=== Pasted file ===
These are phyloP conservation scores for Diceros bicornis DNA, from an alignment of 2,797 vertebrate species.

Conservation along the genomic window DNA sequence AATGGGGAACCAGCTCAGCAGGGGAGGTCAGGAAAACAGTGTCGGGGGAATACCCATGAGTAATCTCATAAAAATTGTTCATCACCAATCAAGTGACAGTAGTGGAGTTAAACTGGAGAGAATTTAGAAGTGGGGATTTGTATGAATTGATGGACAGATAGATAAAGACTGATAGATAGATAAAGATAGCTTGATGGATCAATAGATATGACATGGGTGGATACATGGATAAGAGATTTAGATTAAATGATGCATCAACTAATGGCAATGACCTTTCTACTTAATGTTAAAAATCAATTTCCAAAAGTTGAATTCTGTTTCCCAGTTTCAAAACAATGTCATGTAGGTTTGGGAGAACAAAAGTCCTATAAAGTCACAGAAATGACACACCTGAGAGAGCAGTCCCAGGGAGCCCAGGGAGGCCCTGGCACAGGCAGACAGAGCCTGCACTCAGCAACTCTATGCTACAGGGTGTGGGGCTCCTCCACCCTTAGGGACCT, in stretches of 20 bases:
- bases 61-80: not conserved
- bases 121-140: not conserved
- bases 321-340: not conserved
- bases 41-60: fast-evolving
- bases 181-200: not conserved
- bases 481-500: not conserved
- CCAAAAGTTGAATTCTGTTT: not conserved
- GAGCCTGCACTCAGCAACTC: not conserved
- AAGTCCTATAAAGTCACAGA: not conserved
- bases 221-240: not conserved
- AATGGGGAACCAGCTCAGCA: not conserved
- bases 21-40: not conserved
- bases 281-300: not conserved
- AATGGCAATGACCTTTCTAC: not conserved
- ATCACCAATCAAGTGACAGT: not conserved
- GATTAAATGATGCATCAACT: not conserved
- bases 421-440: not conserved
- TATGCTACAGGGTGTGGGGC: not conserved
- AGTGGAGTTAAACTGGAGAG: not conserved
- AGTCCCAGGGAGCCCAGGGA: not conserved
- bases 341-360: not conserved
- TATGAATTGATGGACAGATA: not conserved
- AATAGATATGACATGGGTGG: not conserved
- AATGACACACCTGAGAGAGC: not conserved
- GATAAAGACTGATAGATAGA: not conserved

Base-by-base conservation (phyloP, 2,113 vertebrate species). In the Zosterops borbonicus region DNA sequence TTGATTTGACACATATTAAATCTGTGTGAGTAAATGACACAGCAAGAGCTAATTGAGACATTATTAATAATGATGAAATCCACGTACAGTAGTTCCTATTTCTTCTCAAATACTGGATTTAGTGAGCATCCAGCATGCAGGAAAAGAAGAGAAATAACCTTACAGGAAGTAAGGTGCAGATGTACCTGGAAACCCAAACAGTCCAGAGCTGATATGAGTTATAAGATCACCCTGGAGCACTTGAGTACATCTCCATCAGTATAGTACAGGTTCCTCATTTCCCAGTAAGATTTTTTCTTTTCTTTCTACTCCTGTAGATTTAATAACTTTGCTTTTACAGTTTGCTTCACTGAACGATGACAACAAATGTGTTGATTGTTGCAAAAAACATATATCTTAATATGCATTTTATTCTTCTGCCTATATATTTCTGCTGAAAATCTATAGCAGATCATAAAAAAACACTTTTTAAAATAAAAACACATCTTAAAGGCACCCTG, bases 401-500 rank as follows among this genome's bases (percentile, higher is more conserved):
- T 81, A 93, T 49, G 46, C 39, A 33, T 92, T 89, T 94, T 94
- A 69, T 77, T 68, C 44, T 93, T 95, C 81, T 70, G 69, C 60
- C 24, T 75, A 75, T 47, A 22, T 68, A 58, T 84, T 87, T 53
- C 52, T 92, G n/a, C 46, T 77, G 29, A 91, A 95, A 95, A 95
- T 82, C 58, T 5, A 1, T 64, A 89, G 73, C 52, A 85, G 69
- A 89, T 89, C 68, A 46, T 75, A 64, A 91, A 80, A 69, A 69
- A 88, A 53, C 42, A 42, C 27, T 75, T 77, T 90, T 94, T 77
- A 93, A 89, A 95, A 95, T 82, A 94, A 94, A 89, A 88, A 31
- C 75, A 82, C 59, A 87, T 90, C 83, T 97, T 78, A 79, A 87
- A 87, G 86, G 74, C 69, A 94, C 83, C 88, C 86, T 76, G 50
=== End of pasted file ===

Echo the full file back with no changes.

These are phyloP conservation scores for Diceros bicornis DNA, from an alignment of 2,797 vertebrate species.

Conservation along the genomic window DNA sequence AATGGGGAACCAGCTCAGCAGGGGAGGTCAGGAAAACAGTGTCGGGGGAATACCCATGAGTAATCTCATAAAAATTGTTCATCACCAATCAAGTGACAGTAGTGGAGTTAAACTGGAGAGAATTTAGAAGTGGGGATTTGTATGAATTGATGGACAGATAGATAAAGACTGATAGATAGATAAAGATAGCTTGATGGATCAATAGATATGACATGGGTGGATACATGGATAAGAGATTTAGATTAAATGATGCATCAACTAATGGCAATGACCTTTCTACTTAATGTTAAAAATCAATTTCCAAAAGTTGAATTCTGTTTCCCAGTTTCAAAACAATGTCATGTAGGTTTGGGAGAACAAAAGTCCTATAAAGTCACAGAAATGACACACCTGAGAGAGCAGTCCCAGGGAGCCCAGGGAGGCCCTGGCACAGGCAGACAGAGCCTGCACTCAGCAACTCTATGCTACAGGGTGTGGGGCTCCTCCACCCTTAGGGACCT, in stretches of 20 bases:
- bases 61-80: not conserved
- bases 121-140: not conserved
- bases 321-340: not conserved
- bases 41-60: fast-evolving
- bases 181-200: not conserved
- bases 481-500: not conserved
- CCAAAAGTTGAATTCTGTTT: not conserved
- GAGCCTGCACTCAGCAACTC: not conserved
- AAGTCCTATAAAGTCACAGA: not conserved
- bases 221-240: not conserved
- AATGGGGAACCAGCTCAGCA: not conserved
- bases 21-40: not conserved
- bases 281-300: not conserved
- AATGGCAATGACCTTTCTAC: not conserved
- ATCACCAATCAAGTGACAGT: not conserved
- GATTAAATGATGCATCAACT: not conserved
- bases 421-440: not conserved
- TATGCTACAGGGTGTGGGGC: not conserved
- AGTGGAGTTAAACTGGAGAG: not conserved
- AGTCCCAGGGAGCCCAGGGA: not conserved
- bases 341-360: not conserved
- TATGAATTGATGGACAGATA: not conserved
- AATAGATATGACATGGGTGG: not conserved
- AATGACACACCTGAGAGAGC: not conserved
- GATAAAGACTGATAGATAGA: not conserved

Base-by-base conservation (phyloP, 2,113 vertebrate species). In the Zosterops borbonicus region DNA sequence TTGATTTGACACATATTAAATCTGTGTGAGTAAATGACACAGCAAGAGCTAATTGAGACATTATTAATAATGATGAAATCCACGTACAGTAGTTCCTATTTCTTCTCAAATACTGGATTTAGTGAGCATCCAGCATGCAGGAAAAGAAGAGAAATAACCTTACAGGAAGTAAGGTGCAGATGTACCTGGAAACCCAAACAGTCCAGAGCTGATATGAGTTATAAGATCACCCTGGAGCACTTGAGTACATCTCCATCAGTATAGTACAGGTTCCTCATTTCCCAGTAAGATTTTTTCTTTTCTTTCTACTCCTGTAGATTTAATAACTTTGCTTTTACAGTTTGCTTCACTGAACGATGACAACAAATGTGTTGATTGTTGCAAAAAACATATATCTTAATATGCATTTTATTCTTCTGCCTATATATTTCTGCTGAAAATCTATAGCAGATCATAAAAAAACACTTTTTAAAATAAAAACACATCTTAAAGGCACCCTG, bases 401-500 rank as follows among this genome's bases (percentile, higher is more conserved):
- T 81, A 93, T 49, G 46, C 39, A 33, T 92, T 89, T 94, T 94
- A 69, T 77, T 68, C 44, T 93, T 95, C 81, T 70, G 69, C 60
- C 24, T 75, A 75, T 47, A 22, T 68, A 58, T 84, T 87, T 53
- C 52, T 92, G n/a, C 46, T 77, G 29, A 91, A 95, A 95, A 95
- T 82, C 58, T 5, A 1, T 64, A 89, G 73, C 52, A 85, G 69
- A 89, T 89, C 68, A 46, T 75, A 64, A 91, A 80, A 69, A 69
- A 88, A 53, C 42, A 42, C 27, T 75, T 77, T 90, T 94, T 77
- A 93, A 89, A 95, A 95, T 82, A 94, A 94, A 89, A 88, A 31
- C 75, A 82, C 59, A 87, T 90, C 83, T 97, T 78, A 79, A 87
- A 87, G 86, G 74, C 69, A 94, C 83, C 88, C 86, T 76, G 50